Can’t say I tried last years crop but this batch was very complex. No enigma like flavors in my opinion, the enigma I have is very earth and has a deep overripe raspberry thing going on. Very possible that one more year of maturity and the great NZ Harvest this year could have made a big difference. Plus EQ is now getting direct farm hop contracts so there are certainly some variables at play
 

SanPancho

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FYI you can buy hops directly from AUS way before they’re available here in the US. I’ve got some beers going with this new HPa-016 hop from Australia that I think is gonna be dope. 2020 harvest AUS hops have been available for months and honestly the quality seems to be better than the same hops through the usual suspects here in the US.
who's the best seller to go through? have seen nice deals but have always been leery due to the (assumed) length of shipping transit time.
 

HopsAreGood

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Quite the hop combo on that Triple IPA from Equilibrium. Jealous of y'all lol.
If you ever really want to get your hands on OH, EQ, Hudson Valley, and several others just let me know. I have a guy who is the mule kingpin...he only charges an additional $5 per 4 pack and literally does home delivery. He goes to all of the big time local breweries every single seek. I’m happy to ship them to you if you want. Or I could send you a variety pack...just throwing it out there.

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Dgallo

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Dude tht district 96 beer collab is solid. Bitter than most of the triples EQ puts out but so good. District 96 and Fidens are quickly becoming two of the best breweries out there and no one really knows about them yet.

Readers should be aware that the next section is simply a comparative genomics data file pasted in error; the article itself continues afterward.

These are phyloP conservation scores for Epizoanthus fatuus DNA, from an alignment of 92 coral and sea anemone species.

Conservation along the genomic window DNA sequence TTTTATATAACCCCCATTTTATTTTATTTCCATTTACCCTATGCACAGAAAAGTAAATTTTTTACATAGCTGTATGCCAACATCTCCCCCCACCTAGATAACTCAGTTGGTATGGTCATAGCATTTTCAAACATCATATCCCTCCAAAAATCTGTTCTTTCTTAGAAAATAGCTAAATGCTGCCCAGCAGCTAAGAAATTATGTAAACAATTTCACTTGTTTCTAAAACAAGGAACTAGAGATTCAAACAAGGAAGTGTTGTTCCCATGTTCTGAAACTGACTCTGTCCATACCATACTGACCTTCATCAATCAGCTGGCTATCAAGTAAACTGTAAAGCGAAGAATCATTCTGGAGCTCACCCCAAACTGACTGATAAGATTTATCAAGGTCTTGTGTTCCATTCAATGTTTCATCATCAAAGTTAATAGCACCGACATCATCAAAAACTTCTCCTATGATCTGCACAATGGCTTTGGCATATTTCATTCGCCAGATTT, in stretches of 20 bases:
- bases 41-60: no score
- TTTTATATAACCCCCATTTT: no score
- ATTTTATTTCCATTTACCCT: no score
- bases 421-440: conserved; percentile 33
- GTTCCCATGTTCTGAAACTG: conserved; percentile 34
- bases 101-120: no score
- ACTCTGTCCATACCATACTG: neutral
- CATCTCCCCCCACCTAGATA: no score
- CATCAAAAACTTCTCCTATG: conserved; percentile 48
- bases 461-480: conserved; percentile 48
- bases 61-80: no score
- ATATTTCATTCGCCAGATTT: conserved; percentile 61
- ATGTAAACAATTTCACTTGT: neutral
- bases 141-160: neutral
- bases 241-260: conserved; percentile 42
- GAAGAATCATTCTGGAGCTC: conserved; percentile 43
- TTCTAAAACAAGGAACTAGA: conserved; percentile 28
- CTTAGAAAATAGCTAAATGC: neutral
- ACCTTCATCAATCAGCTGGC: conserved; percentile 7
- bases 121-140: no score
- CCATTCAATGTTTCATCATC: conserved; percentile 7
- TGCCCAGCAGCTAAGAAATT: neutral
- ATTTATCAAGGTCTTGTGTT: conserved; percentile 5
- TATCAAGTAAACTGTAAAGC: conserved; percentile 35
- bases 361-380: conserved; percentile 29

@Noob_Brewer go to the EQ website, they are currently shipping to 10 states. You may be in luck!
 

Noob_Brewer

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Dude tht district 96 beer collab is solid. Bitter than most of the triples EQ puts out but so good. District 96 and Fidens are quickly becoming two of the best breweries out there and no one really knows about them yet.

@Noob_Brewer go to the EQ website, they are currently shipping to 10 states. You may be in luck!
Nope, I see they'd rather ship to flipping nevada and north dakota but not to north carolina lol.
 

couchsending

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Can’t say I tried last years crop but this batch was very complex. No enigma like flavors in my opinion, the enigma I have is very earth and has a deep overripe raspberry thing going on. Very possible that one more year of maturity and the great NZ Harvest this year could have made a big difference. Plus EQ is now getting direct farm hop contracts so there are certainly some variables at play